Racer Dan Wheldon knew the risks — and accepted them

Kellen Brauer

Kellen Brauer
Kellen Brauer

GROSSMONT COLLEGE- Having raced Motocross most of my life, I know the way motorsports racers around the world feel when they get behind the wheel or throw their leg over the bike.

When IndyCar driver Dan Wheldon strapped in to take part in the Indy 300 race this last Sunday at Las Vegas Motor Speedway, he was well aware of the danger of what he was about to do. He knew the risk he ran by racing but he probably didn’t think about it.
On lap 11 of the 200-lap race, this risk became a harsh reality. At speeds of 200-plus miles per hour, two cars in front of Wheldon touched slightly and began to spin out, collecting a few more cars with them. Wheldon was leading a small group behind them and came up on the crash without enough time to slow down. Wheldon’s race car launched into the air, flipped twice, and crashed into the outside wall.

As the dust settled, 15 cars of the 34-car field were drawn into the crash and some of the vehicles remained on fire scattered across the back straightaway. The worst news of all, Dan Wheldon, 2005 IndyCar Champion and two-time Indianapolis 500 winner, was killed.

The racing world, including myself looked on in shock and disbelief as the news of Wheldon’s death spread. It’s hard to move on in our different disciplines of racing when someone of Wheldon’s stature is taken from us.

However, all racers can take solace in knowing that Wheldon spent the last moments of his life following his dreams and doing what he loved. All racers share that same feeling towards their sport.

Nobody forces any of us to do it. We accept the risk and choose to compete in motorsports despite the danger involved because we love it.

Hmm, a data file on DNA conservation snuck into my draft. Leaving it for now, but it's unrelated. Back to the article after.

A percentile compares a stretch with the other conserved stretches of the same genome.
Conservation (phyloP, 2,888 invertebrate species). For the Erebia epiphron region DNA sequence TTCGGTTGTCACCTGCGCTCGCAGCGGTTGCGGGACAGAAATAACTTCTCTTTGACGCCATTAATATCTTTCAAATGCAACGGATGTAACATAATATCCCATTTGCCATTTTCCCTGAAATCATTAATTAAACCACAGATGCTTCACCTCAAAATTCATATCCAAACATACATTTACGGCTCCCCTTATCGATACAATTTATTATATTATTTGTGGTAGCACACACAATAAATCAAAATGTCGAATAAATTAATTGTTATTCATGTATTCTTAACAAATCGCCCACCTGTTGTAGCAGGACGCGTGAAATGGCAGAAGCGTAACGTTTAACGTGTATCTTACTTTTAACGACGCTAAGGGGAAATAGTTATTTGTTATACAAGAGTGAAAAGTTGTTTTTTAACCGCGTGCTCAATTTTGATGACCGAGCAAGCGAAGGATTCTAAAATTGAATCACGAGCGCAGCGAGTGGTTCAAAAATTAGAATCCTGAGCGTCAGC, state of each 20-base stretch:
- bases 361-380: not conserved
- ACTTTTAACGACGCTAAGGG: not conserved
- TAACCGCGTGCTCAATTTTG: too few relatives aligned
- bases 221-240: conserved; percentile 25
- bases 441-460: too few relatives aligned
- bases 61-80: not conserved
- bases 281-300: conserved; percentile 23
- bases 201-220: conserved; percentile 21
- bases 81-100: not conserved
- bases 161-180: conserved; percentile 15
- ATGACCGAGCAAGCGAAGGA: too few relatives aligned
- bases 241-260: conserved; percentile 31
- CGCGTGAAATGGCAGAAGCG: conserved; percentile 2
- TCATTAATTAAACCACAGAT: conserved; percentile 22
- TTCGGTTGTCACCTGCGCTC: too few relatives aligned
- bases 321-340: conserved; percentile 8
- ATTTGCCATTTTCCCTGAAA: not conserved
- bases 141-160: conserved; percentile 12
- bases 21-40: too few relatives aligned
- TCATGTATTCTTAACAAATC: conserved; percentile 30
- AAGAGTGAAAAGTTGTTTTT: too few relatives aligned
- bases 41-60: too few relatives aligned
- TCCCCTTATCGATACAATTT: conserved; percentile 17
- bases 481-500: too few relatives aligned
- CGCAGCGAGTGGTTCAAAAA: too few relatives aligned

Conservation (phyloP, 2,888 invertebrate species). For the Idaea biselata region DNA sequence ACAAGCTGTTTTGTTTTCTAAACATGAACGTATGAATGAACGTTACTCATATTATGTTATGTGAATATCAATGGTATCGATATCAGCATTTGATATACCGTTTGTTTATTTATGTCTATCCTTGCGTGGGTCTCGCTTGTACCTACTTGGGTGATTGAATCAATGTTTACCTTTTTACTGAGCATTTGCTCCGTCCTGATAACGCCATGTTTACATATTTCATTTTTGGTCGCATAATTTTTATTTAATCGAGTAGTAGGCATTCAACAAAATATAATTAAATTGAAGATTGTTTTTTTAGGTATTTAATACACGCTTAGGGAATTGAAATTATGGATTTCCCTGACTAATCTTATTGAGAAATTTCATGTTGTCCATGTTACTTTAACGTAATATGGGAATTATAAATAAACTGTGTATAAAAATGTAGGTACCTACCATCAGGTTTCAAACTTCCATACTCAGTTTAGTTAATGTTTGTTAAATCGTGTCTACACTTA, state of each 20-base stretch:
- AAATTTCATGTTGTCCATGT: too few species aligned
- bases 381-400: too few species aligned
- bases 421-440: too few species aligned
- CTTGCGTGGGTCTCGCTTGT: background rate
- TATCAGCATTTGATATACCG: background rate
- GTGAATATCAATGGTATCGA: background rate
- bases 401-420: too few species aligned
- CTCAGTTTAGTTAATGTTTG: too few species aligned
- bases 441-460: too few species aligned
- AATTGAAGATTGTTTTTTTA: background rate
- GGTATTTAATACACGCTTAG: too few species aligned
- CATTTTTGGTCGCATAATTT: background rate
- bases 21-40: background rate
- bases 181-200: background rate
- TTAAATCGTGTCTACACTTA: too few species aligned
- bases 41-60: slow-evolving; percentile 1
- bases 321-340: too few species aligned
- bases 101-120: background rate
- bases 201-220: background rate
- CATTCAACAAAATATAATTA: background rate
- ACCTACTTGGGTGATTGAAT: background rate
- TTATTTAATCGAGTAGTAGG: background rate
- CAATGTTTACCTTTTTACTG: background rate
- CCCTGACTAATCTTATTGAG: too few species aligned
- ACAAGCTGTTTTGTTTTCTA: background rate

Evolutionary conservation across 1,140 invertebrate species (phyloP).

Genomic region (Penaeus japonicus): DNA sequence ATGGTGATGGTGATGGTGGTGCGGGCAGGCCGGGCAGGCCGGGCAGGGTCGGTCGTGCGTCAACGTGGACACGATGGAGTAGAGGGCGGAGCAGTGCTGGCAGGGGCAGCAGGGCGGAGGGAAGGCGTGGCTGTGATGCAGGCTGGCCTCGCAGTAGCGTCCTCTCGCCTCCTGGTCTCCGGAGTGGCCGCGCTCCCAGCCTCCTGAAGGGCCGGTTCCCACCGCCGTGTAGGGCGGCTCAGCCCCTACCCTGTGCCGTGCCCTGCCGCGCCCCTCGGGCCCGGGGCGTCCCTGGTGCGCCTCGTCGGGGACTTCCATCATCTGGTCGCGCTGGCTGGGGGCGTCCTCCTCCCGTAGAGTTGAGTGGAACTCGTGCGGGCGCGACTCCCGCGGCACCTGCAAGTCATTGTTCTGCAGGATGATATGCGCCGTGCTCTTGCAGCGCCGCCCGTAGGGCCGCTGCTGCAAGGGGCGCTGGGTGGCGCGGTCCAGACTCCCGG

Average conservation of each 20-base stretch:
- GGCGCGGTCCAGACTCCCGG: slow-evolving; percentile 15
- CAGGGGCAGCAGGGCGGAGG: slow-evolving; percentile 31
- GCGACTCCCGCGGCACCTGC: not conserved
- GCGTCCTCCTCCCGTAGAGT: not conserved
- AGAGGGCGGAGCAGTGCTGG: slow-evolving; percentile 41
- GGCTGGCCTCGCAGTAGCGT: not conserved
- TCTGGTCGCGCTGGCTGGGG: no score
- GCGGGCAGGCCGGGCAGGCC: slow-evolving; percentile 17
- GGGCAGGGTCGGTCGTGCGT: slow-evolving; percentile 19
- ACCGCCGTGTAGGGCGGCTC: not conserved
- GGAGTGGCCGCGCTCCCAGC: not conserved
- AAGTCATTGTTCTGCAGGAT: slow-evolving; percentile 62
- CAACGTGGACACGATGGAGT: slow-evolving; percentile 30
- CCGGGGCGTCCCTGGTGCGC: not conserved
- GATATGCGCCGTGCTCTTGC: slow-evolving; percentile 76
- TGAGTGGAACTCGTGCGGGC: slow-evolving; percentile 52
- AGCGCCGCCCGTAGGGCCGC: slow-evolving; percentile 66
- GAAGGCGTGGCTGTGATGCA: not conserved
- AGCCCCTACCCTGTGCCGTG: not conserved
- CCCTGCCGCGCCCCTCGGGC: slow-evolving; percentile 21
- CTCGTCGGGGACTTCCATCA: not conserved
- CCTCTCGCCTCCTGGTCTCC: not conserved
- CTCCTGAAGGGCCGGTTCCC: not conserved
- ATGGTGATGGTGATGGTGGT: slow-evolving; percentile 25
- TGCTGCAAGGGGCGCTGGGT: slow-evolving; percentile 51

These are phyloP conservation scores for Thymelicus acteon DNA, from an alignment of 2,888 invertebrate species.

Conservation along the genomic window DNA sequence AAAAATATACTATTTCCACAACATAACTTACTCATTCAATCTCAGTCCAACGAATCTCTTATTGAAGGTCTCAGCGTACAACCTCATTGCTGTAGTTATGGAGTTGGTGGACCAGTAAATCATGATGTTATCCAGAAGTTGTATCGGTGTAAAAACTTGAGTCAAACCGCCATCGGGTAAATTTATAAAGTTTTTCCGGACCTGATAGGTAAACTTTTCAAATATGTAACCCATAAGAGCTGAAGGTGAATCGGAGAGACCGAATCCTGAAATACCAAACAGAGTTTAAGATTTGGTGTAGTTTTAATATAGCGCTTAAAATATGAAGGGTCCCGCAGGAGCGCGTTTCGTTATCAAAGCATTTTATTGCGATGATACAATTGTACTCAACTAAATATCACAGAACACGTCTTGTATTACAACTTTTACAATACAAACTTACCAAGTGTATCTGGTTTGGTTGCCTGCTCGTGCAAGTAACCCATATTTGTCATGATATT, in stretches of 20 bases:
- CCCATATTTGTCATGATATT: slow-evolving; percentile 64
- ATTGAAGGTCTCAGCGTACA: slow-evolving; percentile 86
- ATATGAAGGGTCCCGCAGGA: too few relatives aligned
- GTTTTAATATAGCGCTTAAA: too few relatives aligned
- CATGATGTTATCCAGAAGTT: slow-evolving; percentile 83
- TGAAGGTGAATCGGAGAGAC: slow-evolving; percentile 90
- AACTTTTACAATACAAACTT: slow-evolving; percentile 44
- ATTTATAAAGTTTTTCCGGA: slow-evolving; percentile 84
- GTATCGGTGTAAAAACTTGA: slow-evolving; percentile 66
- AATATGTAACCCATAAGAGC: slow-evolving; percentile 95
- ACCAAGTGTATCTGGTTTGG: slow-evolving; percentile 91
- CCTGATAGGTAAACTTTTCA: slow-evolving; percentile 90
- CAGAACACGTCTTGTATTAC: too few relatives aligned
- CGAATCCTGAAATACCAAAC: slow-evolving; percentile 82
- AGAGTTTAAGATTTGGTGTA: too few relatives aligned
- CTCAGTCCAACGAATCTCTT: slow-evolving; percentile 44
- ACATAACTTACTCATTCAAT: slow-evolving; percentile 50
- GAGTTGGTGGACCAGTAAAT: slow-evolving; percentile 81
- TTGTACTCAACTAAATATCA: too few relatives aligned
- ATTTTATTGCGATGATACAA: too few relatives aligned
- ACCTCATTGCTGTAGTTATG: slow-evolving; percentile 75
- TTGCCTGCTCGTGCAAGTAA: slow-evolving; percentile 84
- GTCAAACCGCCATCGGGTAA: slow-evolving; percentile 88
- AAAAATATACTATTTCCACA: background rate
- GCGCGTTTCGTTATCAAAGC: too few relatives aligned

Wheldon was only 33-years-old and was survived by his wife and two young children. He was certainly much too young to have left us.

And though the motorsports community will move on, we will never forget. Between races, ironically, Wheldon had been testing a new IndyCar with improved safety features that is scheduled to debut in 2012.  There are reports the chassis will be named for him.  Wheldon will forever remain in our memory not only for his talent but also for helping IndyCar to improve safety in the areas that need it.

I will remember Wheldon as someone who was fearless, as he raced in a sport that is becoming regarded as one of the more dangerous, if not the most dangerous, forms of racing in the world. He also stands with his late countrymen, Jim Clark and Graham Hill, as one of the few British drivers to win the iconic Indy 500.

Rest in peace Dan Wheldon, though you may not be with us anymore, you will certainly never be forgotten!

*
Brauer is a student in MediaComm 132. He may be contacted at [email protected]